Here he studied and mastered Buddhist scholarship and was awarded a Khenpo degree by the 16th Karmapa and the equivalent Geshe Lharampa degree by the 14th Dalai Lama. At the direction of the Karmapa, he subsequently settled in Bhutan, where he built a nunnery, retreat center, school. Along with Khenchen Thrangu Rinpoche, Khenpo Rinpoche served as the principal teacher at the shedra at Rumtek Monastery, the seat of the Karmapa in exile; as such, he trained all of the major lineage holders of the Karma Kagyu lineage. He taught extensively around the world. Rinpoche is the principal teacher of the Dzogchen Ponlop Rinpoche, is close to his Nalandabodhi organization, he teaches extensively in the Shambhala Buddhist community. Rinpoche is a primary teacher of Lama Shenpen Hookham, Rigdzin Shikpo Rinpoche and Lama Tashi Lhamo. Shentong views the two truths doctrine as distinguishing between relative and absolute reality, agreeing that relative reality is empty of self-nature, but stating that absolute reality is "empty" only of "other" relative phenomena, but is itself not empty.
This absolute reality is the "ground or substratum", "uncreated and indestructible and beyond the chain of dependent origination." Dolpopa identified this absolute reality with the Buddha-nature. The shentong-view is related to the Ratnagotravibhāga sutra and the Yogacara-Madhyamaka synthesis of Śāntarakṣita; the truth of sunyata is acknowledged, but not considered to be the highest truth, the empty nature of mind. Insight into sunyata is preparatory for the recognition of the nature of mind. Hookham explains the Shentong position, referring to Khenpo Tsultrim's Progressive Stages of Meditation on Emptiness. Khenpo Tsultrim presents five stages of meditation, which he relates to five different schools or approaches: "Sravaka meditation on non-self" - meditation on the emptiness of the skandhas and the non-existence of a personal self. In this approach, all concepts are to be abandoned; this approach helps "to overcome certain residual subtle concepts," and "the habit - fosterd on the earlier stages of the path - of negating whatever experience arises in his/her mind."
It destroys false concepts, as does prasangika, but it alerts the practitioner "to the presence of a dynamic, positive Reality, to be experienced once the conceptual mind is defeated." Buddha Nature:The Mahayana Uttaratantra Shastra with Commentary by Jamgon Kongtrul and Khenpo Tsultrim Gyamtso Rinpoche, Snow Lion Publications, ISBN 1-55939-128-6 Maitreya's Distinguishing Phenomena and Pure Being, Commentary by Mipham and Khenpo Tsultrim Gyamtso Rinpoche, translated by Jim Scott, Snow Lion Publications ISBN 1-55939-215-0 Progressive Stages of Meditation on Emptiness, by Khenpo Tsültrim Gyamtso Rinpoche and arranged by Shenpen Hookham, Zhyisil Chokyi Ghatsal Publications ISBN 1-877294-01-2 Stars of Wisdom: Analytical Meditation, Songs of Yogic Joy, Prayers of Aspiration by Khenpo Tsültrim Gyamtso, translated by Ari Goldfield and Rose Taylor, Forewords by the Seventeenth Karmapa and the Dalai Lama, Shambhala Publications, ISBN 1-59030-775-5 The Sun of Wisdom: Teachings on the Noble Nagarjuna's Fundamental Wisdom of the Middle Way by Khenpo Tsültrim Gyamtso Rinpoche, Shambhala Publications, ISBN 1-57062-999-4 The Moon of Wisdom: Chapter Six of Chandrakirti's Entering the Middle Way with commentary from the Eighth Karmapa Mikyo Dorje's Chariot of the Dagpo Kagyu Siddhas translated under the guidance of Khenpo Tsültrim Gyamtso Rinpoche by Ari Goldfield, Jules Levinson, Jim Scott & Birgit Scott, Snow Lion Publications, ISBN 978-1-55939-231-0 Khenpo Rinpoche's homepage Profile of KTGR on Nitartha site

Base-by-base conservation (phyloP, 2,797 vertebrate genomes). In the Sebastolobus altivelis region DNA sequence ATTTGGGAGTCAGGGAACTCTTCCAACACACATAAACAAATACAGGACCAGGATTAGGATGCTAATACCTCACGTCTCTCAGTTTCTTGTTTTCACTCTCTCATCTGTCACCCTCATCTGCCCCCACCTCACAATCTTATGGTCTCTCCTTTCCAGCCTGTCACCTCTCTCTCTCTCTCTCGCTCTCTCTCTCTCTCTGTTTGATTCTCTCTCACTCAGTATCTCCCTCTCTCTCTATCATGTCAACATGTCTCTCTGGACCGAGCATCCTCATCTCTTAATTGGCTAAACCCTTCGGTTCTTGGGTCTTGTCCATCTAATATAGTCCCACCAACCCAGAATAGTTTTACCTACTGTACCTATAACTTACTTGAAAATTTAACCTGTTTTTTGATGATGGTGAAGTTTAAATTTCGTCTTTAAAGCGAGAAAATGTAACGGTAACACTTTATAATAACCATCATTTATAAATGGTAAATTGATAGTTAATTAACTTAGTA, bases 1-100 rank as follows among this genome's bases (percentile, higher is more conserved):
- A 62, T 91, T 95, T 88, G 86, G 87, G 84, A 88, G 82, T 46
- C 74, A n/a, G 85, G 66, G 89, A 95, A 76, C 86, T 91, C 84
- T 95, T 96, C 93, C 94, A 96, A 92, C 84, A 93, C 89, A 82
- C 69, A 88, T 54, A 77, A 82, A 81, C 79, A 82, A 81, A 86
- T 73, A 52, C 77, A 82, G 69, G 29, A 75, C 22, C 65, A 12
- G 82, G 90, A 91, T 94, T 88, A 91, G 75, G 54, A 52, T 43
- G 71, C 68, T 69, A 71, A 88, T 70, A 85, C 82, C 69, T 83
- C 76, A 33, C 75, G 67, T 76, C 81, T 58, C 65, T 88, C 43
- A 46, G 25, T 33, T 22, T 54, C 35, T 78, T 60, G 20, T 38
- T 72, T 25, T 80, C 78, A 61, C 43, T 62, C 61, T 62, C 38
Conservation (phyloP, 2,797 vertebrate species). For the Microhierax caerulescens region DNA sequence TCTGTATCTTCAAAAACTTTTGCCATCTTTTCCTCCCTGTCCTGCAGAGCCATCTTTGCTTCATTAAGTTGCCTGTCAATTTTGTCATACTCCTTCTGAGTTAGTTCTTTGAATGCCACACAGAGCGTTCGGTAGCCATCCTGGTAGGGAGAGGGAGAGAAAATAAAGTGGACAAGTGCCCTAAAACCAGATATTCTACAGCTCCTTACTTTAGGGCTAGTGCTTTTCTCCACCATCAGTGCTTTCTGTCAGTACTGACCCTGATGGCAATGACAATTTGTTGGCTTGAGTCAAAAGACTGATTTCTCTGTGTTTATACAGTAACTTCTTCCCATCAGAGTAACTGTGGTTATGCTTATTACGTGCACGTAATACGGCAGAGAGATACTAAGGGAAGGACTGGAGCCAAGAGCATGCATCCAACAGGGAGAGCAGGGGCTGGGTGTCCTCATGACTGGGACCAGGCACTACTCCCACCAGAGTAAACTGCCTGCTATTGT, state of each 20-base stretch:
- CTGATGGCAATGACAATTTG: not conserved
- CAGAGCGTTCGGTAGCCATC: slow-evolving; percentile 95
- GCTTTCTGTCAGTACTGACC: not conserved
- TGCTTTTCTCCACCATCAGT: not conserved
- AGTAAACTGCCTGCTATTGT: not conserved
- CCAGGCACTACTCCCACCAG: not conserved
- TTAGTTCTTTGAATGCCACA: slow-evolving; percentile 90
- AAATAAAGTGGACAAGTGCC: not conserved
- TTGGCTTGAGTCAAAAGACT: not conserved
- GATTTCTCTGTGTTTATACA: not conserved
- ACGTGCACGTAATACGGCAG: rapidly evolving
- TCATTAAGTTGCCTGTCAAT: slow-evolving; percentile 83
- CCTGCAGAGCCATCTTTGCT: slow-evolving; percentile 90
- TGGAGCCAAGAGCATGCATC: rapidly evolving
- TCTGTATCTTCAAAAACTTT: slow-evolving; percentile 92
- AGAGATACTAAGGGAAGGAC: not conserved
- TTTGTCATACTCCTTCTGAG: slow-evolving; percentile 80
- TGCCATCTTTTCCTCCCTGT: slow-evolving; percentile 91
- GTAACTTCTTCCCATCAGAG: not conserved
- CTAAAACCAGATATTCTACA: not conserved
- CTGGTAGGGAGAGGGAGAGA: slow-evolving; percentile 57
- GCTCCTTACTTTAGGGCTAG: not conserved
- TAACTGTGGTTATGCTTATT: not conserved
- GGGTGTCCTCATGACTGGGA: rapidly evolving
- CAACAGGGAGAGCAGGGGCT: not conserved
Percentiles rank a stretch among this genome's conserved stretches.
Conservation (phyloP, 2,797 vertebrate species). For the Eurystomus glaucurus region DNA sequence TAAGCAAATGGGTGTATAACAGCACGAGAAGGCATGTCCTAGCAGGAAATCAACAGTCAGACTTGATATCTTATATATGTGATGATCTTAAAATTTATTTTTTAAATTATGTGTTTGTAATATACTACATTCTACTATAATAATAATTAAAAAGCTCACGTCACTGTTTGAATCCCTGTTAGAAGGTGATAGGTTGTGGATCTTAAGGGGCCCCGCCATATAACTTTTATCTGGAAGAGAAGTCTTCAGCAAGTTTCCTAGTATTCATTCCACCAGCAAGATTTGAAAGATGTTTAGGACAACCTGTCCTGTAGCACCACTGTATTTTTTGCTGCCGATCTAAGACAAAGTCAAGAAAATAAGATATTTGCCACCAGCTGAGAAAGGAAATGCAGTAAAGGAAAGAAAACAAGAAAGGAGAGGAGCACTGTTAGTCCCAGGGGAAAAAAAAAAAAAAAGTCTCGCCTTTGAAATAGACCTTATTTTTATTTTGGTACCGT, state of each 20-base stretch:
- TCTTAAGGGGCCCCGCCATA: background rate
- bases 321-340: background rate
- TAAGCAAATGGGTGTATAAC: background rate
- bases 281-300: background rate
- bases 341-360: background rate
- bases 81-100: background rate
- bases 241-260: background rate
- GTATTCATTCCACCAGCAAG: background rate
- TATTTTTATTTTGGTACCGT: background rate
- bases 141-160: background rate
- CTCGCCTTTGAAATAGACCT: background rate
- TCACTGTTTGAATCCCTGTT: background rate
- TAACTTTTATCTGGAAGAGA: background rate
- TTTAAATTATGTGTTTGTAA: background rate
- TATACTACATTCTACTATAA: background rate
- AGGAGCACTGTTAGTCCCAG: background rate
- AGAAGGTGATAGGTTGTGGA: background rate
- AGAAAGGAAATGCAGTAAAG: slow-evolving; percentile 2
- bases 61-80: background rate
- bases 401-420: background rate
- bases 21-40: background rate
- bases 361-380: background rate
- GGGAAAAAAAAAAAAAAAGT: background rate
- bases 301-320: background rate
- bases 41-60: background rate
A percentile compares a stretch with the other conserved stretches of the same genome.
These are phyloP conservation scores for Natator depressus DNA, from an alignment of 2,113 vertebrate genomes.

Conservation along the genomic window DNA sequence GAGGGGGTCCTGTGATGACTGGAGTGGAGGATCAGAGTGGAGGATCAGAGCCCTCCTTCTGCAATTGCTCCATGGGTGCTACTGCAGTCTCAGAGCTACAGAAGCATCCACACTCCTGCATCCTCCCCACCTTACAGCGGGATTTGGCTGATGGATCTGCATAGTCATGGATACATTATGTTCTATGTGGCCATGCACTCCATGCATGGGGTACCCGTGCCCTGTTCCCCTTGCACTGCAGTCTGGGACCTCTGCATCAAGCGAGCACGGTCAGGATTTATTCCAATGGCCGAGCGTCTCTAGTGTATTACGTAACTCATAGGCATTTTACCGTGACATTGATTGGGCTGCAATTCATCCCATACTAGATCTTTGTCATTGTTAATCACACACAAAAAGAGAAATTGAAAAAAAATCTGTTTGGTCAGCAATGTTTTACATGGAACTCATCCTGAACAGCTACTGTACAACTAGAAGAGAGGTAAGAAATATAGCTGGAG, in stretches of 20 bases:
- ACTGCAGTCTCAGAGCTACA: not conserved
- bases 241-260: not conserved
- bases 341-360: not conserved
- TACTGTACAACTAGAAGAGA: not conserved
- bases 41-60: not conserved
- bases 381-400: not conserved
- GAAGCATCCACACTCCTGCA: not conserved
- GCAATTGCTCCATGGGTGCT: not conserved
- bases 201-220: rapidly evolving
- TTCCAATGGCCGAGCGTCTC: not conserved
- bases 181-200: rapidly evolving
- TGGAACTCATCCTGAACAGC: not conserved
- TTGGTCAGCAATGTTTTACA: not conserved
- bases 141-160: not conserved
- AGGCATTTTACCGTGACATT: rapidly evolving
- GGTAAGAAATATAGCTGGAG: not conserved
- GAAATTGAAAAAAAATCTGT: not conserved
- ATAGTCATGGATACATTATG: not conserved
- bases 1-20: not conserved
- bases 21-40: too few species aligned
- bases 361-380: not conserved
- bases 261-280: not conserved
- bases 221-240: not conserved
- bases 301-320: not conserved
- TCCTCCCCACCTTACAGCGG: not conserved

Gordon Noel Upton was an Australian public servant and diplomat. He served as Australian High Commissioner to Ceylon and India. While Upton was posted to India, a confidential report that he had authored in October 1980 was leaked to a journalist for The Age, that included criticism of the Indian Prime Minister Indira Gandhi; the report was confirmed genuine and some members of the Indian parliament called for Upton's expulsion, but the Australian Government's apology satisfied the Indian Government and Upton was allowed to stay. Upton was made an Officer of the Order of Australia in 1982 in recognition of his services as a diplomat. Upton was born in Sydney, New South Wales, in 1920, he was educated at Canterbury Boys' High School, before matriculating to the University of Sydney where he gained a Bachelor of Arts in 1940. Upton served in the Royal Australian Air Force as a flight lieutenant. In 1946, Upton joined the Commonwealth Public Service in the Department of External Affairs. While he was Australian embassy counsellor in Jakarta, Upton's dog Susa suffered from rabies and died.
Prime Minister Robert Menzies announced Upton's appointment as High Commissioner to Ceylon in December 1965. After a time at the Joint Intelligence Organisation in the early 1970s, Upton returned to the foreign affairs department and was posted to London as Minister in 1973. In 1975, when Sir Patrick Shaw died in office as Australian Ambassador to the United States, Upton was appointed Chargé d'Affaires ad interim. In May 1976, Upton was appointed Australian High Commissioner to Fiji. In December 1979, Andrew Peacock foreign affairs minister, announced Upton's appointment as High Commissioner to India. Whilst he was living in New Delhi, details of a confidential report that Upton sent to the Department of Foreign Affairs in October 1980 was published in The Age; the published report included critical remarks about the Indian Prime Minister, Indira Gandhi, in office for less than a year at the time. After the leak, five members of the Indian Parliament demanded that Upton be recalled, but the statement was not made on behalf of the Indian Government and Upton retained his position.
Upton, in his position as High Commissioner to India in 1983, presented Mother Teresa with an Order of Australia, for her work with the poor. She was the seventh non-Australian to be honoured with the award. Upton was buried in Woden Cemetery. In 1982, Upton was made an Officer of the Order of Australia for his public service as a diplomatic representative